QuickBooks Online For Dummies, 7th Edition
I get it: Small-business owners have many other things they’d rather be doing with their time than accounting. We’re legally mandated to maintain a set of accounting records for our businesses, so avoidance isn’t an option — but working smarter is. This book will help you get there. What’s more, certain tasks, such as reporting earnings and paying employees, are markedly more difficult if you don’t use accounting software.
Accounting programs such as QuickBooks Online help take the pain out of account-ing, and in some cases, they even make it easy. In this book, I explore QuickBooks Online, which is aimed at business users, and QuickBooks Online Accountant (QB Accountant), which is aimed at — you guessed it — accountants and bookkeepers. Both programs are web-based products that offer mobile versions, so your accounting records are at your fingertips no matter which device you have at hand. The benefit of an online accounting system such as QuickBooks is that it enables you to access your books from anywhere and share access with your accountant as well. QB Accountant helps accountants streamline various aspects of supporting multiple clients who use QuickBooks Online.
Intuit, the maker of QuickBooks Online and QB Accountant, also offers QuickBooks Desktop, which is a version of the software that you must purchase a license for and then install on individual computers. In the appendix, I discuss migrating QuickBooks Desktop to QuickBooks Online. But if you’re looking for a QuickBooks Desktop reference, please get a copy of Stephen L. Nelson’s QuickBooks All-in-One For Dummies 2022 (John Wiley & Sons, Inc.).
About This Book
Everything that can be done in QuickBooks Online can be accomplished in QB Accountant as well. QB Accountant offers additional tools that are useful to accountants who manage multiple clients and/or multiple companies. As you’ll see, QuickBooks Online requires a subscription fee for every set of books you want to maintain, whereas accountants get free access to QB Accountant for overseeing their clients’ books.
QuickBooks Online and QuickBooks Online Accountant aren’t for everyone. Before you commit to Intuit’s web-based solution, you need to explore the available edi-tions and examine the requirements for the products. In that regard, I’ve divided the book into five parts:
» Part 1, “Getting Started with QuickBooks and QuickBooks Online Accountant,” helps you get oriented within the respective environments.
» Part 2, “Managing Your Books,” covers the nuts and bolts of getting started with QuickBooks, establishing your books, and carrying out common accounting transactions.
» Part 3, “Reporting and Analysis,” shows you how to run reports within QuickBooks Online, and then how to crunch your numbers in Excel.
» Part 4, “Working in QuickBooks Online Accountant.” helps accountants set up shop in QB Accountant and explore the software’s accountant-specific features.
» Part 5, “The Part of Tens,” covers ten features of the Chrome browser that help you optimize your use of QuickBooks.
Appendix A offers guidance on migrating to QuickBooks Online from QuickBooks Desktop.
As I discuss in Chapter 2, QuickBooks Online offers different subscription levels. I used QuickBooks Online Advanced to write this book because it is the most feature-laden offering.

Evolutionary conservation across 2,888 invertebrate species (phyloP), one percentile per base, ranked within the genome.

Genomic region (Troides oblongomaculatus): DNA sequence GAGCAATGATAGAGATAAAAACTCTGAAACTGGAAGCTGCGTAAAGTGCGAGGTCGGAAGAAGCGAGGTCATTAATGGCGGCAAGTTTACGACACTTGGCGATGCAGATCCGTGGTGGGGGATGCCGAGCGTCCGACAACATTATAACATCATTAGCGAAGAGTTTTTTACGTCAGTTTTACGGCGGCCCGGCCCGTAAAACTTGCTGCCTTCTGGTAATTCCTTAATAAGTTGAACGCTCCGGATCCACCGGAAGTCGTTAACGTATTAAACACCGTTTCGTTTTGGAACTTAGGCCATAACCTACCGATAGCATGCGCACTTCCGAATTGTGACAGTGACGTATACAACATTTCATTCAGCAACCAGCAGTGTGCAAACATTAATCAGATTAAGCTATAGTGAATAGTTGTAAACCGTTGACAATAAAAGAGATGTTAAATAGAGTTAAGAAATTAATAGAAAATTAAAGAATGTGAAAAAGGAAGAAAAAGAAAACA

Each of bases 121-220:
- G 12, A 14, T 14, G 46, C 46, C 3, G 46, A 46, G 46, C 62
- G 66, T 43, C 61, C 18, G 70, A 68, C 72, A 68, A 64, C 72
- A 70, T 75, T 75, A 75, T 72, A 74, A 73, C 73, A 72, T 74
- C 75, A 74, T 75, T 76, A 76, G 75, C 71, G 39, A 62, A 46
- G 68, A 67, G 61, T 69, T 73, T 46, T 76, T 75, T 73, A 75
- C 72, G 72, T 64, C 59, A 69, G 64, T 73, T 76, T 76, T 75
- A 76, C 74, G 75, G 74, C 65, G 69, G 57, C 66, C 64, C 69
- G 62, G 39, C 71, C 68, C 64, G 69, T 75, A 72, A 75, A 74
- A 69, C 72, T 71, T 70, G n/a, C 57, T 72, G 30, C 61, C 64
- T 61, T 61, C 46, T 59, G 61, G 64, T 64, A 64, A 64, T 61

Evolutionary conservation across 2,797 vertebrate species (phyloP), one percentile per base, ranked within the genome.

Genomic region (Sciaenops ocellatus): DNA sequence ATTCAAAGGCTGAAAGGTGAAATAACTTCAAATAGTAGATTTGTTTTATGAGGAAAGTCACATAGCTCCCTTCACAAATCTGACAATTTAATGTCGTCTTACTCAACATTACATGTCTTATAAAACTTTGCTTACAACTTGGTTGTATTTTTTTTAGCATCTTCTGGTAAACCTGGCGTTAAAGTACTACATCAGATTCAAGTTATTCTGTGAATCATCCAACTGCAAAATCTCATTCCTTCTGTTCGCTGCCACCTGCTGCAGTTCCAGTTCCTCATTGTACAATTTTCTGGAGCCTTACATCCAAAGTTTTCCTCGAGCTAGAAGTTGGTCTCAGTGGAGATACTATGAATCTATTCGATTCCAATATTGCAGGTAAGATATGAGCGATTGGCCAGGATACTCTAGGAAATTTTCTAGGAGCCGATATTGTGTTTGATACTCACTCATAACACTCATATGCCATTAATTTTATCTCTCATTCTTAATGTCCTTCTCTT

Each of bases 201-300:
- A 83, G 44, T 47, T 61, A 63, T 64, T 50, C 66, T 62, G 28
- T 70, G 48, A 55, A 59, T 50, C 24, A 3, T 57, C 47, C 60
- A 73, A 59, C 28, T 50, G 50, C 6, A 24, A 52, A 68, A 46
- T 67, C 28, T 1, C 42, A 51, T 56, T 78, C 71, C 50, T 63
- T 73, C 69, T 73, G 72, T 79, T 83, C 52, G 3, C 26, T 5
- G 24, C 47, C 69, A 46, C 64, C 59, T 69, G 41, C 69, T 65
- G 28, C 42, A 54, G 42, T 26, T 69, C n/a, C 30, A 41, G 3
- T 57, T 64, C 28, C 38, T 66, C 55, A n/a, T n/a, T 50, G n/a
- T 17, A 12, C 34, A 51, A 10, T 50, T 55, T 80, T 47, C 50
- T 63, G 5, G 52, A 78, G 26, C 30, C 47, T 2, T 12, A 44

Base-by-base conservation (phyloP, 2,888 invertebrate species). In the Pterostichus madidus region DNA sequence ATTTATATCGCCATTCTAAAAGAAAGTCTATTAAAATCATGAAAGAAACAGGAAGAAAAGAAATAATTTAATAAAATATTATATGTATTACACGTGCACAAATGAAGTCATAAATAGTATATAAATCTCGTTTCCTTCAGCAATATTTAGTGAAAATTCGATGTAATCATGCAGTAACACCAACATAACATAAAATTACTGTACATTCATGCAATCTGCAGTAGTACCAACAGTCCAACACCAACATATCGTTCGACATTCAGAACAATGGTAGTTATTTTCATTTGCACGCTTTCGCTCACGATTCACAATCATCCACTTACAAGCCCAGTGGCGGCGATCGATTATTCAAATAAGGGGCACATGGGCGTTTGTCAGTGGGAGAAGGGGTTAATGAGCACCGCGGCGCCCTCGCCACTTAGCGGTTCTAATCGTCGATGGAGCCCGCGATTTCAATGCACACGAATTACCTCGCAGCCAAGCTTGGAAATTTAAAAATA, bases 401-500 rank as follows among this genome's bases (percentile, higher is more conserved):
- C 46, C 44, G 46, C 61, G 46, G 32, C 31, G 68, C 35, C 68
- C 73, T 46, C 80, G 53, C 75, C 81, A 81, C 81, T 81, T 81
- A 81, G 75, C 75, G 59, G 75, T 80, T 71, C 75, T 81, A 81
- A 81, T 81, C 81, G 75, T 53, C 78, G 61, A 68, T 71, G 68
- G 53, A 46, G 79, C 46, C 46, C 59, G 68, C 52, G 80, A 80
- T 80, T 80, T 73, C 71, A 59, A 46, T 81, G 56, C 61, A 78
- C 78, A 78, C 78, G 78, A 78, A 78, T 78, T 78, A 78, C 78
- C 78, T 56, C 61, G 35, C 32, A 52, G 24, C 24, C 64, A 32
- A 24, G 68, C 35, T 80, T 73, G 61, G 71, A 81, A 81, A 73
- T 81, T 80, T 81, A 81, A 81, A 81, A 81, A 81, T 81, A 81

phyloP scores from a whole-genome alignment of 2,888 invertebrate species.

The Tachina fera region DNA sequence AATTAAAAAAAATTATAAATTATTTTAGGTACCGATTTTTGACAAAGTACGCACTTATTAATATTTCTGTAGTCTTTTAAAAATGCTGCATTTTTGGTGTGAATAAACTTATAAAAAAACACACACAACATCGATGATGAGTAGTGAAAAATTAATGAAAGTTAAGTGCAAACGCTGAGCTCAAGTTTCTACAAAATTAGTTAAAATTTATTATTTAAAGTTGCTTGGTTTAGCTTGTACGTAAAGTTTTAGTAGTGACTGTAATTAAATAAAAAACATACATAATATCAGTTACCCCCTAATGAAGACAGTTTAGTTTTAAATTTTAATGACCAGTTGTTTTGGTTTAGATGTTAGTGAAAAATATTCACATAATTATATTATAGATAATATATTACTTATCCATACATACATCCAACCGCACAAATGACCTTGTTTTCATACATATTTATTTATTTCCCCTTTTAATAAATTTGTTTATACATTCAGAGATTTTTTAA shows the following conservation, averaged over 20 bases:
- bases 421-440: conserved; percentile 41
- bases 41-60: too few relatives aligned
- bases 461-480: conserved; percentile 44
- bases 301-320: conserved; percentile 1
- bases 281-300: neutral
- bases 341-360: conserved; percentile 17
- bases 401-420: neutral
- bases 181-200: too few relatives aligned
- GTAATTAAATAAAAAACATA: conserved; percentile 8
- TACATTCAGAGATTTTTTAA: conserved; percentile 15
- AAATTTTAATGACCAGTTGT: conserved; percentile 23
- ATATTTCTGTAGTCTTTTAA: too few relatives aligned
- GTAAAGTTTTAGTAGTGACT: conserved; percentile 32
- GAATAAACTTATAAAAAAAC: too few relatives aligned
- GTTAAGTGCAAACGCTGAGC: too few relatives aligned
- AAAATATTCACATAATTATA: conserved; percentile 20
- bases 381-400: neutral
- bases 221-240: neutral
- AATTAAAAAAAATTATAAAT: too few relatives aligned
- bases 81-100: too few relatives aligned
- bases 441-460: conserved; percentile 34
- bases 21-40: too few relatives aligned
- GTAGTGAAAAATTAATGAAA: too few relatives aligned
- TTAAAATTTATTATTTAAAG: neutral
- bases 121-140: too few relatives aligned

Before diving in, I have to get a few technical conventions out of the way:
» Text that you’re meant to type as it appears in the book is bold. The exception is when you’re working through a list of steps: Because each step is bold, the text to type is not bold.
» Web addresses and programming code appear in monofont. If you’re reading a digital version of this book on a device connected to the internet, note that you can tap or click a web address to visit that website, like this:
» You can use QuickBooks Online and QB Accountant in a web browser or a mobile app. Example web browsers include Microsoft Edge, Google Chrome, Mozilla Firefox, and Apple’s Safari. QuickBooks and QB Accountant mobile apps are available for Android and iOS. QuickBooks Advanced subscribers and QB Accountant users also have a desktop app available.
» When I discuss a command to choose, I separate the elements of the sequence with a command arrow that looks like this: ➪ . When you see Chrome Menu ➪ Settings, for example, that command means that you should click the Chrome Menu button (on the right side of the screen; see Chapter 18 for a description of Chrome’s screen elements) and then click Settings in the drop-down menu that appears.
» You may be surprised to learn that QuickBooks Online has more than one version of its navigation bar that appears along the left-hand side. Your navigation is mostly likely set to the Business View, which consolidates commands into fewer top-level choices. In this book, I used the Accountant View, which provides more top-level choices. To change your view, click the Settings button at the top right-hand corner of the screen, and then toggle the view setting at the bottom right-hand corner of the menu that displays. However, you don’t have to change to Accountant View to follow along in this book. When necessary, I list the Accountant View commands first, and then parenthetically list the Business View commands. For instance, a reference to the Invoices screen looks like this: Sales ➪ Invoices (Sales &
Expenses ➪ Invoices).
As this book was going to press, Intuit started rolling out yet another tweak to the Business View for users who identify as owners or partners. If you have any problems finding a command that I reference, you can briefly switch to Accountant View to carry out your task and then toggle back to Business View if that’s more your speed.
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